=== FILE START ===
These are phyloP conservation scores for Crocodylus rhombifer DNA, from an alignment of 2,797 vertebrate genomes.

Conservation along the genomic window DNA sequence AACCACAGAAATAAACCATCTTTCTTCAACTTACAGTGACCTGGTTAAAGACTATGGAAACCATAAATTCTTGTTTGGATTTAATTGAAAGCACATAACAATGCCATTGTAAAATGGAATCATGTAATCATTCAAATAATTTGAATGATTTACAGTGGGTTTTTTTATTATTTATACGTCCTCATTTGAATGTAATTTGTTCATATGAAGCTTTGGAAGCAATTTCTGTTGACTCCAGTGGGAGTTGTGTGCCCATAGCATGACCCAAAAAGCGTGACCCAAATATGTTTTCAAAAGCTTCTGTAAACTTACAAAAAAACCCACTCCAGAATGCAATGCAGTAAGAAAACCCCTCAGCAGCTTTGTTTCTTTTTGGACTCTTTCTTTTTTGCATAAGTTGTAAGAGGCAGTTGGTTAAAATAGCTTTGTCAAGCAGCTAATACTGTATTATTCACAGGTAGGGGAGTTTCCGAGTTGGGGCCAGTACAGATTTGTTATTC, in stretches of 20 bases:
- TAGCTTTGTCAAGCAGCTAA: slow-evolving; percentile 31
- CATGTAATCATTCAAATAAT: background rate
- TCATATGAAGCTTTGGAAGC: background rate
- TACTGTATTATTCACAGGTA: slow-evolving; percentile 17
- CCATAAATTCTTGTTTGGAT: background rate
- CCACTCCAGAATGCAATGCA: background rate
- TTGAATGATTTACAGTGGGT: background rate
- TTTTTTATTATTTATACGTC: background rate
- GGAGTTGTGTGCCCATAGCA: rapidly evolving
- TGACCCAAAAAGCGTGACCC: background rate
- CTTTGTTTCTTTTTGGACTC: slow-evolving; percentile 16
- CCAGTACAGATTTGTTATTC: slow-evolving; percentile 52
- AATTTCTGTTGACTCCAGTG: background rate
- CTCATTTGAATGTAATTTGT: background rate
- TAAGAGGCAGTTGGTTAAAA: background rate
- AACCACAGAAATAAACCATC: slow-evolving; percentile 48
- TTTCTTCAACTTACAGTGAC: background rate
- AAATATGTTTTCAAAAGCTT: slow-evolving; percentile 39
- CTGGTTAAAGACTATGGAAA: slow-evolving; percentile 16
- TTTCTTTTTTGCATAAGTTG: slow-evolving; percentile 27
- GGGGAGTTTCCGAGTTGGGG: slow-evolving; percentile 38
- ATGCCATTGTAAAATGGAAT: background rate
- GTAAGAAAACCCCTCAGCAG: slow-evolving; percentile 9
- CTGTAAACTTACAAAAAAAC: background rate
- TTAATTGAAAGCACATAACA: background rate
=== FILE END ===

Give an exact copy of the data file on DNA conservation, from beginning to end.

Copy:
These are phyloP conservation scores for Crocodylus rhombifer DNA, from an alignment of 2,797 vertebrate genomes.

Conservation along the genomic window DNA sequence AACCACAGAAATAAACCATCTTTCTTCAACTTACAGTGACCTGGTTAAAGACTATGGAAACCATAAATTCTTGTTTGGATTTAATTGAAAGCACATAACAATGCCATTGTAAAATGGAATCATGTAATCATTCAAATAATTTGAATGATTTACAGTGGGTTTTTTTATTATTTATACGTCCTCATTTGAATGTAATTTGTTCATATGAAGCTTTGGAAGCAATTTCTGTTGACTCCAGTGGGAGTTGTGTGCCCATAGCATGACCCAAAAAGCGTGACCCAAATATGTTTTCAAAAGCTTCTGTAAACTTACAAAAAAACCCACTCCAGAATGCAATGCAGTAAGAAAACCCCTCAGCAGCTTTGTTTCTTTTTGGACTCTTTCTTTTTTGCATAAGTTGTAAGAGGCAGTTGGTTAAAATAGCTTTGTCAAGCAGCTAATACTGTATTATTCACAGGTAGGGGAGTTTCCGAGTTGGGGCCAGTACAGATTTGTTATTC, in stretches of 20 bases:
- TAGCTTTGTCAAGCAGCTAA: slow-evolving; percentile 31
- CATGTAATCATTCAAATAAT: background rate
- TCATATGAAGCTTTGGAAGC: background rate
- TACTGTATTATTCACAGGTA: slow-evolving; percentile 17
- CCATAAATTCTTGTTTGGAT: background rate
- CCACTCCAGAATGCAATGCA: background rate
- TTGAATGATTTACAGTGGGT: background rate
- TTTTTTATTATTTATACGTC: background rate
- GGAGTTGTGTGCCCATAGCA: rapidly evolving
- TGACCCAAAAAGCGTGACCC: background rate
- CTTTGTTTCTTTTTGGACTC: slow-evolving; percentile 16
- CCAGTACAGATTTGTTATTC: slow-evolving; percentile 52
- AATTTCTGTTGACTCCAGTG: background rate
- CTCATTTGAATGTAATTTGT: background rate
- TAAGAGGCAGTTGGTTAAAA: background rate
- AACCACAGAAATAAACCATC: slow-evolving; percentile 48
- TTTCTTCAACTTACAGTGAC: background rate
- AAATATGTTTTCAAAAGCTT: slow-evolving; percentile 39
- CTGGTTAAAGACTATGGAAA: slow-evolving; percentile 16
- TTTCTTTTTTGCATAAGTTG: slow-evolving; percentile 27
- GGGGAGTTTCCGAGTTGGGG: slow-evolving; percentile 38
- ATGCCATTGTAAAATGGAAT: background rate
- GTAAGAAAACCCCTCAGCAG: slow-evolving; percentile 9
- CTGTAAACTTACAAAAAAAC: background rate
- TTAATTGAAAGCACATAACA: background rate